It’s 5.30pm, HB has barely been home from work for 15 minutes and I’m lacing up my running shoes and I’m heading out the door. I look down at my Garmin, wait for the GPS to kick in and then I start running, one foot in front of the other, repeat. I’m smiling because I’ve just conquered one of the most difficult running tasks of all – getting out of the front door.
My first kilometre is always my slowest, my legs are heavy, my head is tired but soon enough my running form becomes more fluid and less robotic. Just before I hit my first kilometre I hear a familiar tiny voice, ‘ Look there’s Mummy, she’s a superhero!‘ and I turn to see two of my favourite people riding behind me. We are off to the park, I will leave them there, run a 5km loop and join them to go home again. It’s HB’s rest day.
It’s the first day of Winter in Darwin, it’s 32C at 5.30pm and the sweat is dripping off me along with the day’s stress and frustrations, but for some reason I’m still smiling. I never used to be a sweater until I moved here.
Running is hard work. It requires so much effort and time. It often hurts and it’s quite boring.
I was never athletic as a child and I went to severe extremes to avoid all related physical activities. In primary school, I used to fake asthma attacks to get out of the annual sports carnival. I remember being told to breathe into a paper bag and being whisked away to the local doctor’s surgery. I was secretly thrilled when I was handed my first Ventolin inhaler – a permanent get of running free card. In hindsight, I realised that these were my first panic attacks.
In high school, it was much worse. There was something called a swimming carnival which required me to strip down to next to nothing in front of 800 people and attempt to swim laps. Hell no! I always had my period that day. I also remember wagging behind the hockey sheds with my BFFS because not one of us wanted to run the 2000 metre race.
2000 metres?! That was 7 laps of our school oval and equal to child abuse according to myself and my peers.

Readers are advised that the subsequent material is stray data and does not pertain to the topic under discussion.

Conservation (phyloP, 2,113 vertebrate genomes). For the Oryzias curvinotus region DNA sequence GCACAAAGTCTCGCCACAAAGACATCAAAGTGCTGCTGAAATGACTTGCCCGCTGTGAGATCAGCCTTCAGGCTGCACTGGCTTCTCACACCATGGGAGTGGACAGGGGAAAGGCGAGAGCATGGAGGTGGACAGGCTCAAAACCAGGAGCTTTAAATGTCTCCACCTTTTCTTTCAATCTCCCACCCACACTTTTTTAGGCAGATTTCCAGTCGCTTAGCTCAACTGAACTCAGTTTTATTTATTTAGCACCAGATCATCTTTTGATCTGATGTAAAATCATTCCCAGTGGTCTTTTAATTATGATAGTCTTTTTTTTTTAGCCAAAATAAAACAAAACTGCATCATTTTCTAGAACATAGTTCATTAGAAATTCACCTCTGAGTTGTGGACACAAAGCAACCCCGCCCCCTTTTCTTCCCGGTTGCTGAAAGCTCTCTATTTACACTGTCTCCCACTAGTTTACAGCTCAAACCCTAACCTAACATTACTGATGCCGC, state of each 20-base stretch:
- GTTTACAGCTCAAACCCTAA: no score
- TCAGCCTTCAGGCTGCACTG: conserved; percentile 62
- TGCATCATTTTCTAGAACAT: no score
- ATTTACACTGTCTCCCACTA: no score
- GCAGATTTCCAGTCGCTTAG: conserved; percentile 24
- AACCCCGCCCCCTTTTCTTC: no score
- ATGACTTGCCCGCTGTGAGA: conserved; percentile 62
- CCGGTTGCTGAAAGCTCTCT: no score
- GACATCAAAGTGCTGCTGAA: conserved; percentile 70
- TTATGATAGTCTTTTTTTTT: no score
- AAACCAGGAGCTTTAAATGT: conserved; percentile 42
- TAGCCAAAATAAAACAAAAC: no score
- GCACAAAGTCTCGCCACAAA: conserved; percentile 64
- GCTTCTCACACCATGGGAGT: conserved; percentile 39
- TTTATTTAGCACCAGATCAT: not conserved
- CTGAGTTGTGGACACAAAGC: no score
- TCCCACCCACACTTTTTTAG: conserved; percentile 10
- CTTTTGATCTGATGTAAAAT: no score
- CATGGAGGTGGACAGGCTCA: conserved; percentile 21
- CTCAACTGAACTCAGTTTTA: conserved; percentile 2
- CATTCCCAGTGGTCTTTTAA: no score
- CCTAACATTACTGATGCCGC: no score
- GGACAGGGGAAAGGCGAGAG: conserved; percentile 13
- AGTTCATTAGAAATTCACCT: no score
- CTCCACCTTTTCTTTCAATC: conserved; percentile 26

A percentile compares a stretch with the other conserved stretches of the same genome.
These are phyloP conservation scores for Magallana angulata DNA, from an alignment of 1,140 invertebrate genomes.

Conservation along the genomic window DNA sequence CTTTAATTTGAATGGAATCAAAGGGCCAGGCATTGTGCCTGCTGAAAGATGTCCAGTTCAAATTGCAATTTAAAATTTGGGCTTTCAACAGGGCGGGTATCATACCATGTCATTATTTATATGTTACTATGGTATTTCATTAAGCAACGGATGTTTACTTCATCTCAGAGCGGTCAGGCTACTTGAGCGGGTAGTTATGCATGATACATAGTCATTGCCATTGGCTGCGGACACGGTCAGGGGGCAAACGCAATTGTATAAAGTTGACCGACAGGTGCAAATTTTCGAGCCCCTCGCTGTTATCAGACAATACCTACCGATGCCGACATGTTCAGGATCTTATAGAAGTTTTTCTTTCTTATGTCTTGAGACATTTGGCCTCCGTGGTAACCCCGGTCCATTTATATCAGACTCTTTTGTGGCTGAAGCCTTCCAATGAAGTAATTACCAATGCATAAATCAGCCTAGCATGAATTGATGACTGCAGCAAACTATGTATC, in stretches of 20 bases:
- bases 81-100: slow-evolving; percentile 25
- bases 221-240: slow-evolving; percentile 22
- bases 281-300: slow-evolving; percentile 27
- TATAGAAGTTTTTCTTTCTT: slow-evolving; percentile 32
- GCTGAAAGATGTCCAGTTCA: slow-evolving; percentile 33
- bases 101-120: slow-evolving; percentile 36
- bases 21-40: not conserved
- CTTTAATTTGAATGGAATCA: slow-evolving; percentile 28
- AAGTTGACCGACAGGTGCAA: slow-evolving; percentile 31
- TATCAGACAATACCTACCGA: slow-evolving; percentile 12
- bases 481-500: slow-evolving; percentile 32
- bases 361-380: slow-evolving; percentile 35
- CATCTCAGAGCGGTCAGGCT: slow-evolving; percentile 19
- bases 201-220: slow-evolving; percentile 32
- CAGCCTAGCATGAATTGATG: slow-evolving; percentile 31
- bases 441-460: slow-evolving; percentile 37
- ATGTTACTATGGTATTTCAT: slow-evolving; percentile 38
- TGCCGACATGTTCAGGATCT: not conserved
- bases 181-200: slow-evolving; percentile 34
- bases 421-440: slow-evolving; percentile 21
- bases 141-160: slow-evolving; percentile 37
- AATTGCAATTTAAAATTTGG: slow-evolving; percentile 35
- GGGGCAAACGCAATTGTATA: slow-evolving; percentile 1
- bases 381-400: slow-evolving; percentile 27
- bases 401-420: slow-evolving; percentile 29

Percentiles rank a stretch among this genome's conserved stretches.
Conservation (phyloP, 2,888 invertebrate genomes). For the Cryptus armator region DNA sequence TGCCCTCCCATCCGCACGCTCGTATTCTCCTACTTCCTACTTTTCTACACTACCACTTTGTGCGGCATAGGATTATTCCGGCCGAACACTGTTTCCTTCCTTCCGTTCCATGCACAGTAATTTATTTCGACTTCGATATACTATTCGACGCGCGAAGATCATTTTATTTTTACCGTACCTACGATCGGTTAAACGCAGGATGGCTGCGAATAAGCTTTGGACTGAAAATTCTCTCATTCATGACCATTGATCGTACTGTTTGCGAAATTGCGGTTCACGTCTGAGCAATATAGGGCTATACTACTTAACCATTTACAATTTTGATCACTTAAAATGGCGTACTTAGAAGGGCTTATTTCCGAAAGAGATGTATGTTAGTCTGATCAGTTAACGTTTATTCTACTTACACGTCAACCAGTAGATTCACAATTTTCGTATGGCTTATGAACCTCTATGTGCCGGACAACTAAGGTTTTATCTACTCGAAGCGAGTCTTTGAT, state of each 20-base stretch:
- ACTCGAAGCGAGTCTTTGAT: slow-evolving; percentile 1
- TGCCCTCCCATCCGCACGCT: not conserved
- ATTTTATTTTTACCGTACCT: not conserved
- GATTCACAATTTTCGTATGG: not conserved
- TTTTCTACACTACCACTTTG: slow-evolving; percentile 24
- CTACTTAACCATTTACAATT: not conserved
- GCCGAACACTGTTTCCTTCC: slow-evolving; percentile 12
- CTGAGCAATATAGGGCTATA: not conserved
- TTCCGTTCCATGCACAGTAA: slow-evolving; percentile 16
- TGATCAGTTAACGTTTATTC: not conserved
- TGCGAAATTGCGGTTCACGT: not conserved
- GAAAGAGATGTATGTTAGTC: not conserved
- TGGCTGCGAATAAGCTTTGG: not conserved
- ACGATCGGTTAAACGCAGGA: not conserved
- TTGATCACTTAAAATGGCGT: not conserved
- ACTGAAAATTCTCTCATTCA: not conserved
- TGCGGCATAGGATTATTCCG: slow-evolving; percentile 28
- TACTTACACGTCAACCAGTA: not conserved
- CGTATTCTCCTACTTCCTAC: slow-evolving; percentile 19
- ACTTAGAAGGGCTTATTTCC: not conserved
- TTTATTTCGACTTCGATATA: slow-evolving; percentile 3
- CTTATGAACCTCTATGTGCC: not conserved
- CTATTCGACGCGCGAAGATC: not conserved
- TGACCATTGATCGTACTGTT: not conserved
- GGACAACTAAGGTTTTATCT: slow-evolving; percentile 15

Now I wasn’t completely against exercise, I did play the obligatory netball and hockey seasons and I thoroughly enjoyed the experience of team sports and the warm fuzzy sense of belonging. In fact it was this I missed most when I finished high school, it never occurred to me to keep playing a sport beyond school. I wish I did, more hindsight.
Why do I run?
When I first met HB all those years ago he would often sneak out in the early mornings for a quick 10km run around the river. I remember he used to walk into the house, red as a beet but he just glowed from the inside out.
I wanted whatever drugs he was on. I wanted to feel that good. I wanted to be a runner.
I tried several times on my own to learn to run and failed miserably. I disliked the huffy puffiness of it all and why was something that seemed so simple be so damn hard? I couldn’t breathe after the first 100 metres. I couldn’t run up a path with a slight incline let alone attempt a small hill so I gave up every single time. I was always happy with my decision to quit. I was studying full time again, I was also raising three children and working full time and had more than enough distractions to put the idea of running to the back of my mind.